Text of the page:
The prisoners of conscience held in the Adra prison outside Damascus have declared they will begin a week-long hunger strike starting Tuesday, June 6 to protest their arrest and treatment (Arabic. Elaph, 6/3/06).
The prisoners issued a statement excerpts of which were published by UPI (Arabic. Via al-Mustaqbal, 6/4/06): "We the prisoners of conscience in the Adra central prison: Fateh Jamous, Mahmoud Issa, Michel Kilo, Khalil Hussein, Anwar al-Bunni, Ali Abdallah, Muhammad Abdallah, Suleiman Shammar, Nidal Darwish, Safwan Tayfour, Mahmoud Mer'i, Ghaleb Amer, Kamal al-Lawbani, and Mahmoud Mahfoud, declare that we protest the entire process of our arrest in principle, as well as our treatment. We protest the bad conditions we've been subjected to and live in."
The statement went on to say: "we demand our release in order to await our trial out of prison. For all of these reasons we declare a hunger strike for one week starting on Tusday, June 6, knowing that many of the participants are in bad health conditions."
Anwar al-Bunni is still on his hunger strike, twenty days later, surviving only on water. Bunni's wife expressed her concern about his health, and asked for a medical committee to be allowed to check on him in prison, saying that he had lost more than 7 Kgs and is showing signs of fragility and exhaustion (Arabic. AKI, 6/1/06). She held the Syrian government responsible for any harm that may befall him, expressing fears that the strike may pose a risk to his life.
A statement released by the National Organization for Human Rights (NOHR) and published by Elaph said that on Saturday, a group of lawyers visited Michel Kilo, Mahmoud Mer'i, Anwar al-Bunni, Nidal Darwish, Khalil Hussein, Fateh Jamous, Ghaleb Amer, Muhammad Mahfoud and Suleiman al-Shammar, and held a group meeting with them at the Adra prison (Arabic. Via "Free Syria," 6/4/06).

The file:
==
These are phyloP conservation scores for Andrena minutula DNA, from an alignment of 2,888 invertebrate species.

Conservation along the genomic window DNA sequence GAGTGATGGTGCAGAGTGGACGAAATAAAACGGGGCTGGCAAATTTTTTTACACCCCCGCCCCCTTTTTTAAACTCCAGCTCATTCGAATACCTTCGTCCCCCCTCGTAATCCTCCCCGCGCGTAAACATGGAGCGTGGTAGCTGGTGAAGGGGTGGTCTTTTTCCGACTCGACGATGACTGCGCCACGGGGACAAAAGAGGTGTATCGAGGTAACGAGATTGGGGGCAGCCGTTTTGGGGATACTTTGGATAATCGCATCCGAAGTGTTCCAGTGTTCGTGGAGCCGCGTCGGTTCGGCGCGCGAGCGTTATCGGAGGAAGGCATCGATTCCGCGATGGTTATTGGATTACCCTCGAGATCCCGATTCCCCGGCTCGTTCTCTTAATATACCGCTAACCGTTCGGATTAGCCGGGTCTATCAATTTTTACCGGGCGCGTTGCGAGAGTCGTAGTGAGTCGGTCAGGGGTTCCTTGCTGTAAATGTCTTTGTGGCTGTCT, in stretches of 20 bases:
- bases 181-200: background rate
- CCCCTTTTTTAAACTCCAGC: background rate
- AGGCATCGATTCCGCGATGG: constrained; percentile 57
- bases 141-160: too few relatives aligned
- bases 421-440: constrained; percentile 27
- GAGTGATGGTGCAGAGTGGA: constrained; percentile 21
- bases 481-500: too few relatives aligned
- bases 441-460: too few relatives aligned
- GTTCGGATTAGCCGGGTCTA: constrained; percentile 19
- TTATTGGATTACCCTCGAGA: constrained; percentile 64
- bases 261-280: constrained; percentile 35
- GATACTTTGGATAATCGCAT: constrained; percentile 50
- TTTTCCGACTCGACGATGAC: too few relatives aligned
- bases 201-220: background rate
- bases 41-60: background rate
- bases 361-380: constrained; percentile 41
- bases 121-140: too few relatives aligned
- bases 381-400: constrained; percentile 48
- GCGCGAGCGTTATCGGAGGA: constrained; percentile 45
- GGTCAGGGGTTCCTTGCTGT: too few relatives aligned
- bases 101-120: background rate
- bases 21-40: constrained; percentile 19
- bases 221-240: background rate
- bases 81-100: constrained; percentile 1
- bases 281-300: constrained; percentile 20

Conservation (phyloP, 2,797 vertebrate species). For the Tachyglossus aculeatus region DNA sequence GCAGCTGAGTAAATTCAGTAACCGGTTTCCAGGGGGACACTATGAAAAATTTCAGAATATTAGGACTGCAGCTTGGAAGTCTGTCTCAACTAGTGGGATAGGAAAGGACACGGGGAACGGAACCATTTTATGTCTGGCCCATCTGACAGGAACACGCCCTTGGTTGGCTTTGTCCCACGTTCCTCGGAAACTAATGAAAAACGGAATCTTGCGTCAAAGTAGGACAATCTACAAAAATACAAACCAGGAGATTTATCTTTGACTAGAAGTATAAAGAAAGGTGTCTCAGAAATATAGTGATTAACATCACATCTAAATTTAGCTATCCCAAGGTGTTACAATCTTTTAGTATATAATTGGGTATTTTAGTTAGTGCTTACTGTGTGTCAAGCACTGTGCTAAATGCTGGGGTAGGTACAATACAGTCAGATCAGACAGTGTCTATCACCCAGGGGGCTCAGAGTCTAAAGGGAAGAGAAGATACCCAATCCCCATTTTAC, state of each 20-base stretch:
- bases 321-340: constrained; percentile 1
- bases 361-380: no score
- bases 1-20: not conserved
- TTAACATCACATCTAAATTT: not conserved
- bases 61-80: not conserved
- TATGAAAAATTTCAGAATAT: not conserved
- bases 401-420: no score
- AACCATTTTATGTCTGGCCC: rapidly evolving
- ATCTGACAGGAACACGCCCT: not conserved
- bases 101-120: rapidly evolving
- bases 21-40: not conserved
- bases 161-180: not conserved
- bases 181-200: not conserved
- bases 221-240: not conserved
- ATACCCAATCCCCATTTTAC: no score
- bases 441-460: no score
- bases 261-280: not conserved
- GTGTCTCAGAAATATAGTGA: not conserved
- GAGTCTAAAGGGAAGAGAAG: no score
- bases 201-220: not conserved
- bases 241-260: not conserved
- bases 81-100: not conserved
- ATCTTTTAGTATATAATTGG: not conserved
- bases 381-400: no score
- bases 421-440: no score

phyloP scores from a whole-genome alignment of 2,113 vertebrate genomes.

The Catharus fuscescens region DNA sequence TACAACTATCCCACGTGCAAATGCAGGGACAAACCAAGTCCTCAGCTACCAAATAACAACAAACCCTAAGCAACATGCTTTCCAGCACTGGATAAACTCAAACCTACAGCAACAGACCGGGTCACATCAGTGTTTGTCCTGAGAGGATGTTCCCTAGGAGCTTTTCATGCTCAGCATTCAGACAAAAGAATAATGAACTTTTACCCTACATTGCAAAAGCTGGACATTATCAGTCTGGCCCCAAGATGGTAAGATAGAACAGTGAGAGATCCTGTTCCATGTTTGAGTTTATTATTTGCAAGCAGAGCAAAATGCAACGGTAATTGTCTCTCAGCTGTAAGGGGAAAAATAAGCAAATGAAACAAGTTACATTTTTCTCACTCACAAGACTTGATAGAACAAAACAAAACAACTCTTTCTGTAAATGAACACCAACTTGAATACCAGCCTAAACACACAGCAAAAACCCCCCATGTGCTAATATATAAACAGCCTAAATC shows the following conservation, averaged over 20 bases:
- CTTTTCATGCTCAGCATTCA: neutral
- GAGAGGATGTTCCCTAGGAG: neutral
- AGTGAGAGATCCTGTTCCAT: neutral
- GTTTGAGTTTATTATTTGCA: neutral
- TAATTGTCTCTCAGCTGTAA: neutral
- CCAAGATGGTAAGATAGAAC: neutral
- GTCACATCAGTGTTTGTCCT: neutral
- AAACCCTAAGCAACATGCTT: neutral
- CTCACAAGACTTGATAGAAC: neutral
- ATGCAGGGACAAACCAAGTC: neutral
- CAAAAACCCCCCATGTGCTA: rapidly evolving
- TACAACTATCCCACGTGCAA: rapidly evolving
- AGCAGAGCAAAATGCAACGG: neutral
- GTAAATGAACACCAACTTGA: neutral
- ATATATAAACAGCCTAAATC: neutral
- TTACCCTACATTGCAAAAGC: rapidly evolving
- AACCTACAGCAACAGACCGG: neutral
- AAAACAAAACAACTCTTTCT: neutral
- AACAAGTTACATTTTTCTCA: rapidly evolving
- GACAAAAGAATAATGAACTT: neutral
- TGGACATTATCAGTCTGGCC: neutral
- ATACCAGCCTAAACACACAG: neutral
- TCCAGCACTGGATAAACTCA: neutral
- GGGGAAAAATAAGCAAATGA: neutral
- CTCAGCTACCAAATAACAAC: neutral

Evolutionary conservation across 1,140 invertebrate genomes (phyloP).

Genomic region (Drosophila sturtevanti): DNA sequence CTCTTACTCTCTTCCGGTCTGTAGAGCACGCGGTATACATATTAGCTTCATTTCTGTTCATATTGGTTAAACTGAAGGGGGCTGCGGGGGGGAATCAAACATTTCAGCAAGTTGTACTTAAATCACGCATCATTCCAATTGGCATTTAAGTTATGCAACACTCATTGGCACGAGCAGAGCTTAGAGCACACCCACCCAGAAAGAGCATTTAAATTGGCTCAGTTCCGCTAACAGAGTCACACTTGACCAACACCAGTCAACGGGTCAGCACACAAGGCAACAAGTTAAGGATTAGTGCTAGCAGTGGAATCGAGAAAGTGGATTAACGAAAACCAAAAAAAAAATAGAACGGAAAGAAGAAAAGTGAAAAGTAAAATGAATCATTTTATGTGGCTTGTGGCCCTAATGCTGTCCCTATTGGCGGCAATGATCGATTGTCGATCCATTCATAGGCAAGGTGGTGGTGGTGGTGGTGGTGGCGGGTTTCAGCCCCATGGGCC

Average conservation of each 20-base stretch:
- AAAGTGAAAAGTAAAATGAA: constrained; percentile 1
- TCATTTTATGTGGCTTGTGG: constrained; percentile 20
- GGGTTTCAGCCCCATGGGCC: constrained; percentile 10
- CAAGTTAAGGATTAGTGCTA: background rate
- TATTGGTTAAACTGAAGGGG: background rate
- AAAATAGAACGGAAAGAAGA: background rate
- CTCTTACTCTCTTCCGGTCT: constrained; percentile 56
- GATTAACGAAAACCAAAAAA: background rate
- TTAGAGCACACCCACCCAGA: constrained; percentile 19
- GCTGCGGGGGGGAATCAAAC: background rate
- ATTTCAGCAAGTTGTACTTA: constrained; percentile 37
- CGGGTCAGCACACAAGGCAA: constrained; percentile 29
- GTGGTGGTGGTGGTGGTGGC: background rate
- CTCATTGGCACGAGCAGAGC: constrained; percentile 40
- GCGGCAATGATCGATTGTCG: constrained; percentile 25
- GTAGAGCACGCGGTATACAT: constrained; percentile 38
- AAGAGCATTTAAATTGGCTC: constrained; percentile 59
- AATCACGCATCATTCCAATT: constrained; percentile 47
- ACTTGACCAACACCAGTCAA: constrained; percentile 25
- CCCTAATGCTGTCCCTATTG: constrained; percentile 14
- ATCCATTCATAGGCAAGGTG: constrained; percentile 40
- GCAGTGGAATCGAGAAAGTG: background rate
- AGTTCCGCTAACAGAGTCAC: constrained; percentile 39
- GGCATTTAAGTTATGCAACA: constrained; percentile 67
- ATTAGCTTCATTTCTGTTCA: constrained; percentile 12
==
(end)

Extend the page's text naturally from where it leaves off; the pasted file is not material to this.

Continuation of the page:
The statement said that the lawyers updated the prisoners on their movements and latest preparations for their defense. The prisoners in turn relayed through the lawyers that their morale was high, and they sent a message to the opposition urging it to hold its ground and continue to push the envelope and cooperate with all international rights organizations to secure their release from prison.
The NOHR statement claimed that one of the lawyers, Muhannad al-Husni of the Syrian human rights organization Sawasiya, had presented the prisoners with a written proposal allegedly drafted with the security services but it was rejected by the detainees. No information about its content was provided. Al-Husni denied any such proposal or that he was carrying a "security deal" (Arabic. Al-Hayat, 6/5/06). He did say that a number of rights organizations have agreed to send a letter to the Syrian President that would reiterate the opposition's refusal to work with foreign powers and that would propose a patriotic solution to the crisis.